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When US Federal Reserve policymakers last met in January it was amid violent market gyrations, warnings of a US recession and claims that the central bank could tear up its strategy for lifting interest rates.

The backdrop to this week’s meeting is far more benign. A steady stream of sturdy economic data and a recovery in financial markets have bolstered the arguments of those policymakers who favour interest rate rises later this year.

But the improvement in the climate only goes so far and divisions persist within the ranks of the rate-setters. As a result, economists overwhelmingly expect that when the Fed announces the result of this week’s meeting at 2pm Eastern Standard Time on Wednesday it will keep its key rate unchanged.

The Fed is likely to reduce the number of rate increases it predicts for the remainder of this year, as officials avoid giving overly hawkish signals.

“Our base case is that the Federal Open Market Committee will remain in tightening mode, although it should sound more cautious and bring down its expected pace of tightening from what it communicated in December,” said economist Roberto Perli of Cornerstone Macro, a consultancy.

What will happen at the meeting?

The central bank is likely to keep its benchmark — the target range for the federal fund rate — unchanged at 0.25 per cent to 0.5 per cent. Meanwhile, the median forecast of rate increases this year is likely to be trimmed back from four quarter-point rises to two or three.

The Fed’s assessment of the economy’s performance since it raised rates in December should be relatively sanguine. In her last public comments in February, Janet Yellen, Fed chair, reiterated her view that the US economy was likely to warrant gradual increases in short-term rates, even though at the time global turmoil had prompted traders to take rate increases off the table for the whole of 2016.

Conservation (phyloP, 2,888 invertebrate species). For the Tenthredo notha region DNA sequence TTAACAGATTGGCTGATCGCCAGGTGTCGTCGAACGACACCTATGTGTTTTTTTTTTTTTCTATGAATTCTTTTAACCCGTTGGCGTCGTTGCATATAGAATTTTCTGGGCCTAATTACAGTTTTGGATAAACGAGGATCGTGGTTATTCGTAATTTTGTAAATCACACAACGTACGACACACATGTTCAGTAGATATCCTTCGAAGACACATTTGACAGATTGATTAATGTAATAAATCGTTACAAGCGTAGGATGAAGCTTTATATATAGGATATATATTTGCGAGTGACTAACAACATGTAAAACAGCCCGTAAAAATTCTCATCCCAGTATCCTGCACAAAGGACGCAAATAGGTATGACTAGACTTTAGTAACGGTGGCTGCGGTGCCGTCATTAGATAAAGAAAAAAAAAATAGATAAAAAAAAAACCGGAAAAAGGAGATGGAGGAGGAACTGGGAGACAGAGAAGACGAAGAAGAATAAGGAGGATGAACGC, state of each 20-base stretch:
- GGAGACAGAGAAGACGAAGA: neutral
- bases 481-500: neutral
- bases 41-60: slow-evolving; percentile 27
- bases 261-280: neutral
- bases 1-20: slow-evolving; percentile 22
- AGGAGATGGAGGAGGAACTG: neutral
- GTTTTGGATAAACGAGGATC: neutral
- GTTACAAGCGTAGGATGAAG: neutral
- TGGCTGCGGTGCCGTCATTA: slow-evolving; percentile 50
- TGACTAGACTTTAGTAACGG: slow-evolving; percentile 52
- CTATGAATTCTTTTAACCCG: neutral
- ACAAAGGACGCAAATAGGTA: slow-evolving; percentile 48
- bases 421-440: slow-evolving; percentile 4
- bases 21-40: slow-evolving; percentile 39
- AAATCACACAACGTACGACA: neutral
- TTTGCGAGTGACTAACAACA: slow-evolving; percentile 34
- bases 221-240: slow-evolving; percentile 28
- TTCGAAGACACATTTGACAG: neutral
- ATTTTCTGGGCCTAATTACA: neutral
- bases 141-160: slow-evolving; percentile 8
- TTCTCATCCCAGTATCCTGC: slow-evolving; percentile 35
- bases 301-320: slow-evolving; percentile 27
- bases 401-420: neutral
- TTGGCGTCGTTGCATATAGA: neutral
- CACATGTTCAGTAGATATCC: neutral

Since then, the Goldman Sachs financial conditions index, which measures factors such as equity prices, currency movements and credit spreads, has improved significantly, taking it back towards levels seen at the end of 2015, amid stronger stock prices and a softer dollar.

The jobs market has carried on improving, and there have been, in the words of Stanley Fischer, the Fed’s vice-chair, stirrings of inflation, as the core personal consumption expenditures price index rises 1.7 per cent year-on-year.

The Fed will want to keep alive the option of lifting rates again, even if it avoids giving definitive signals because of the uncertain backdrop.

What are the key messages to watch for?

The critical one is the Fed‘s statement — if any — of where it sees the balance of risks to the US economy. In January, the Fed decided the global situation was so murky it could not assess whether potential hazards outweighed the possibility of positive surprises. John Williams, the president of the San Francisco Fed, suggested this month that he would prefer to leave out this statement of risks again.

If, on the other hand, the Fed says that the upside and downside risks are balanced, it would put an upward move in rates on the table for as soon as the Fed’s April meeting — a hawkish outcome. If the risks are deemed “nearly” balanced that would also put markets on notice to expect a move in the coming months. But there will be officials arguing at the meeting that the risks have veered to the downside and that the Fed should be sitting on its hands for a good while.

A further issue to watch is how the Fed characterises inflation expectations, which have been very subdued, although the New York Fed’s latest poll this week revealed a bounce.

Where does the committee stand?

Ms Yellen needs to forge a consensus within a committee with sharply divergent views. Officials have been debating the risks still lurking overseas and in financial markets and how to balance, on the one hand, depressed inflation expectations, and, on the other, the possibility that inflation rises more than expected as unemployment continues its rapid fall.

On the dovish side of the debate are officials including Fed governor Lael Brainard, who stresses subdued inflation expectations and dangers from weak overseas growth. For her, the hazards of tightening policy when there is little room to reverse course if things go wrong are considerable.

On the other side are policymakers led by Mr Fischer, who emphasise the risk that an overly strong labour market could drive up inflation and force the central bank into an abrupt set of rate rises.

Mr Williams is also bullish, stressing that the US economy has gamely weathered intermittently ugly financial conditions for more than a year and a half and continued growing. While he doesn’t vote this year, his colleague Esther George of the Kansas City Fed does, and some analysts wonder if the hawkish Ms George could favour a rate increase in the March meeting.

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